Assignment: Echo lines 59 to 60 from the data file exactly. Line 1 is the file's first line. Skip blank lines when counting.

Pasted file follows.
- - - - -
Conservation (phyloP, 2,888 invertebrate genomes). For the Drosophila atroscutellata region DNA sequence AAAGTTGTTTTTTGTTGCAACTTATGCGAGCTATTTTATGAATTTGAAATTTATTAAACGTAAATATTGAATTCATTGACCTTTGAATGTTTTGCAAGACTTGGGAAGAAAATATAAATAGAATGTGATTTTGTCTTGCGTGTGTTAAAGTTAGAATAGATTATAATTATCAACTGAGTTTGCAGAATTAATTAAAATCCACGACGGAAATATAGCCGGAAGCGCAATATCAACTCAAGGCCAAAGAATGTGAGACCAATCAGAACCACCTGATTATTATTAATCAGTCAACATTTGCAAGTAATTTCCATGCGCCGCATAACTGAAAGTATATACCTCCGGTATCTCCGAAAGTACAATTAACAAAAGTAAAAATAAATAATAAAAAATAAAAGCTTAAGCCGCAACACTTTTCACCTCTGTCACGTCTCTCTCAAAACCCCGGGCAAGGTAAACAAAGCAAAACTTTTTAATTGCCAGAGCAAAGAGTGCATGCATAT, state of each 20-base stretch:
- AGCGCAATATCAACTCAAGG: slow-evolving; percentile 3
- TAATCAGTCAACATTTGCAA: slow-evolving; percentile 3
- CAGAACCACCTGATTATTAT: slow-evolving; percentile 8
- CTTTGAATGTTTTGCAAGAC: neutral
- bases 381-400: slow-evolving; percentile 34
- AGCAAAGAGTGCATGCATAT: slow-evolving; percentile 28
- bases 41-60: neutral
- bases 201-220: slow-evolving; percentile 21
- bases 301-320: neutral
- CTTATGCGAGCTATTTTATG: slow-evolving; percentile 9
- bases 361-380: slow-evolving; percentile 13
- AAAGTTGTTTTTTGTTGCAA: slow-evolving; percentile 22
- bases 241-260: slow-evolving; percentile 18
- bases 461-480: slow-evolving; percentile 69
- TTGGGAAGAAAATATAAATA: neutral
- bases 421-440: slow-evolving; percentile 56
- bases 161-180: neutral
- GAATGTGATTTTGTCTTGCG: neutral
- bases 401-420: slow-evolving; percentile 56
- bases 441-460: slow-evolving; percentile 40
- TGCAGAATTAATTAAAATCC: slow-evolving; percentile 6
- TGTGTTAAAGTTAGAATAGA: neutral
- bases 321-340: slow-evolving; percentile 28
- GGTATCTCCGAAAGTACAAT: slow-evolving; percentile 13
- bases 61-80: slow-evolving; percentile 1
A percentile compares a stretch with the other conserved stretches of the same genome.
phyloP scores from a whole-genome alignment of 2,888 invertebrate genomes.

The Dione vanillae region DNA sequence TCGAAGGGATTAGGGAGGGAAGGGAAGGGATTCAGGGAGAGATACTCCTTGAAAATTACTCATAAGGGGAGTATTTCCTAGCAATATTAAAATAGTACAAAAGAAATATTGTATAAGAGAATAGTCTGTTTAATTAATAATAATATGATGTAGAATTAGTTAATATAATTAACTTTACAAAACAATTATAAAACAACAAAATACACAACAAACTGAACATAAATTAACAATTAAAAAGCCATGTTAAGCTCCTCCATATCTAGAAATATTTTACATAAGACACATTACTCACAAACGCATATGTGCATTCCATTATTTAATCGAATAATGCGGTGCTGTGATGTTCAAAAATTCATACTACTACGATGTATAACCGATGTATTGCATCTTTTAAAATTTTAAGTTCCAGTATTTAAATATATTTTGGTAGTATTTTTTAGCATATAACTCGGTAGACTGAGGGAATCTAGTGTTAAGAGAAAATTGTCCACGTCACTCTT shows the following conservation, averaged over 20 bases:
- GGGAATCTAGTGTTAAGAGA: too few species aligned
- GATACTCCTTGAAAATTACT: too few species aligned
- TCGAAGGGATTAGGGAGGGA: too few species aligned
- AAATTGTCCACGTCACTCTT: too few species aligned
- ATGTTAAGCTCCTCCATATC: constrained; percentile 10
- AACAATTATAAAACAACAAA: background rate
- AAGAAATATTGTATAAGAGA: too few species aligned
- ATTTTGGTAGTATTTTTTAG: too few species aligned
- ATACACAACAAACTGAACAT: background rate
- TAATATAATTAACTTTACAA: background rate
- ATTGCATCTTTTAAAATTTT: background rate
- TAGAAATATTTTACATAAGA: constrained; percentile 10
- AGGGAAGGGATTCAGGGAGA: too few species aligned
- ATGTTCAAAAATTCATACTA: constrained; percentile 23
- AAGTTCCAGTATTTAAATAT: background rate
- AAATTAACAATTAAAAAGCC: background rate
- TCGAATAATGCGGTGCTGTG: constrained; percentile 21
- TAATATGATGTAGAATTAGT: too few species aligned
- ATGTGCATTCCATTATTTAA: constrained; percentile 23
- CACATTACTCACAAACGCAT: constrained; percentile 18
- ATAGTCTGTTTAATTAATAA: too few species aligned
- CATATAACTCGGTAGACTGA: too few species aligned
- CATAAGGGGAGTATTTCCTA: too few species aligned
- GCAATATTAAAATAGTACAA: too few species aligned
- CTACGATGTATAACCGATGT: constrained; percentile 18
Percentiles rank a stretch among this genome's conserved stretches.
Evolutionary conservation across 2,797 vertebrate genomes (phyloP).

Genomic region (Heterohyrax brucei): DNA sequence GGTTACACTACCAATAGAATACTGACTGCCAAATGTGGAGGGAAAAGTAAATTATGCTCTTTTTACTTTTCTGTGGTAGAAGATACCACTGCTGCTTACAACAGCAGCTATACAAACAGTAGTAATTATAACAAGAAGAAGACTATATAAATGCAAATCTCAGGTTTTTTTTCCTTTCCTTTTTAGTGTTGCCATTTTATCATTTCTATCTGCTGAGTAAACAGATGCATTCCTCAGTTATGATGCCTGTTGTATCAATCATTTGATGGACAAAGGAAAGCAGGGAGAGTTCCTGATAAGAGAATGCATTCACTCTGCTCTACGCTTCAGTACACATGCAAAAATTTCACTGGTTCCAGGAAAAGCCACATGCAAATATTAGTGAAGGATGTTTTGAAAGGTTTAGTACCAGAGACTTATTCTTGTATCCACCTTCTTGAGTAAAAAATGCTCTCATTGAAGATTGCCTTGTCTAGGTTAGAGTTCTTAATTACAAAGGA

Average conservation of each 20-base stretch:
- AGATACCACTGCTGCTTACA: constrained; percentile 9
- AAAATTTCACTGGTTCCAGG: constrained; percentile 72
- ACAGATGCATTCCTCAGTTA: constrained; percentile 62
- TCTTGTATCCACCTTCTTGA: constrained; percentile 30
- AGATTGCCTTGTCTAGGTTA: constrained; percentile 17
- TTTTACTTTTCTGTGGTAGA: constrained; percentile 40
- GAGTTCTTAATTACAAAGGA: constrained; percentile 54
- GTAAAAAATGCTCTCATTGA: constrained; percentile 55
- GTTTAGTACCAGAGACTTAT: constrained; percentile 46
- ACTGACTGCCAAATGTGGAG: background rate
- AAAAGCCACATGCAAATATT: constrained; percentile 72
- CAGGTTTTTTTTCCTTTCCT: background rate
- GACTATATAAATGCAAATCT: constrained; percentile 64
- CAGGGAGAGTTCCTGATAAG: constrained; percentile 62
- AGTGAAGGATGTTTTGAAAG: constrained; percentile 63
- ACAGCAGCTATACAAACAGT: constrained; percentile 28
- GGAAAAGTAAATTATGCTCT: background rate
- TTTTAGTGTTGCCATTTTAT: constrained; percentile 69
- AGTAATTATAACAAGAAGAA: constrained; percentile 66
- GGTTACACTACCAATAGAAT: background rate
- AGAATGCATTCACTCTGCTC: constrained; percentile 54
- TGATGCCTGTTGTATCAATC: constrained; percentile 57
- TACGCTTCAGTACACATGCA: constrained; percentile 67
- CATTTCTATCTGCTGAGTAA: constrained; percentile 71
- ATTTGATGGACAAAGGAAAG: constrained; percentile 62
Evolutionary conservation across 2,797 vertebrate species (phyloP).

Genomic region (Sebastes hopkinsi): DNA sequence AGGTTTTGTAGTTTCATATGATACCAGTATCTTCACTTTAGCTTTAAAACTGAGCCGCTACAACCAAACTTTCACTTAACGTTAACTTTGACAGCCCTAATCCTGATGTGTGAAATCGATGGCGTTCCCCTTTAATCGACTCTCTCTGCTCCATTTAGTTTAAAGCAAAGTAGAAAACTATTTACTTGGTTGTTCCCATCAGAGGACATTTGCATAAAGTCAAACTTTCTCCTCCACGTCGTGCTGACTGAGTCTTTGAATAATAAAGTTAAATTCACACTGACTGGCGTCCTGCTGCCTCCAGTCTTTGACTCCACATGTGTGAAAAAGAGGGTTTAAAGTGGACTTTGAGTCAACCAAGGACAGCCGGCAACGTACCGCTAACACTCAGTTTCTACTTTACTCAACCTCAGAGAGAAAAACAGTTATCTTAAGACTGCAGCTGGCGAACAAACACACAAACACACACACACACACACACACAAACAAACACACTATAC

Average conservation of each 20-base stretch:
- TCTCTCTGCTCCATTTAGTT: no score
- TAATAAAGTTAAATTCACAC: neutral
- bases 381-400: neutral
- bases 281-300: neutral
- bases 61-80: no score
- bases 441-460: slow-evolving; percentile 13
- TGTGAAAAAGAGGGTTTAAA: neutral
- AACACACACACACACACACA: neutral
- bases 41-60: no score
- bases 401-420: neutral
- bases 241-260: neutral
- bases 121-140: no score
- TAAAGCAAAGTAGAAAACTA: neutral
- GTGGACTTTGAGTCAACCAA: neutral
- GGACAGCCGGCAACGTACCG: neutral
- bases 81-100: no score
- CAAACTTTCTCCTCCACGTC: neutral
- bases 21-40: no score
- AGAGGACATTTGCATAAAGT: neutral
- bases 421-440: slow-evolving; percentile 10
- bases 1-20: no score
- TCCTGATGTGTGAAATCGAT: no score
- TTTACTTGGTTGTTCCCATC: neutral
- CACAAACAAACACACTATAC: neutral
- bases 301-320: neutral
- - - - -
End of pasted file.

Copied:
- AGATACCACTGCTGCTTACA: constrained; percentile 9
- AAAATTTCACTGGTTCCAGG: constrained; percentile 72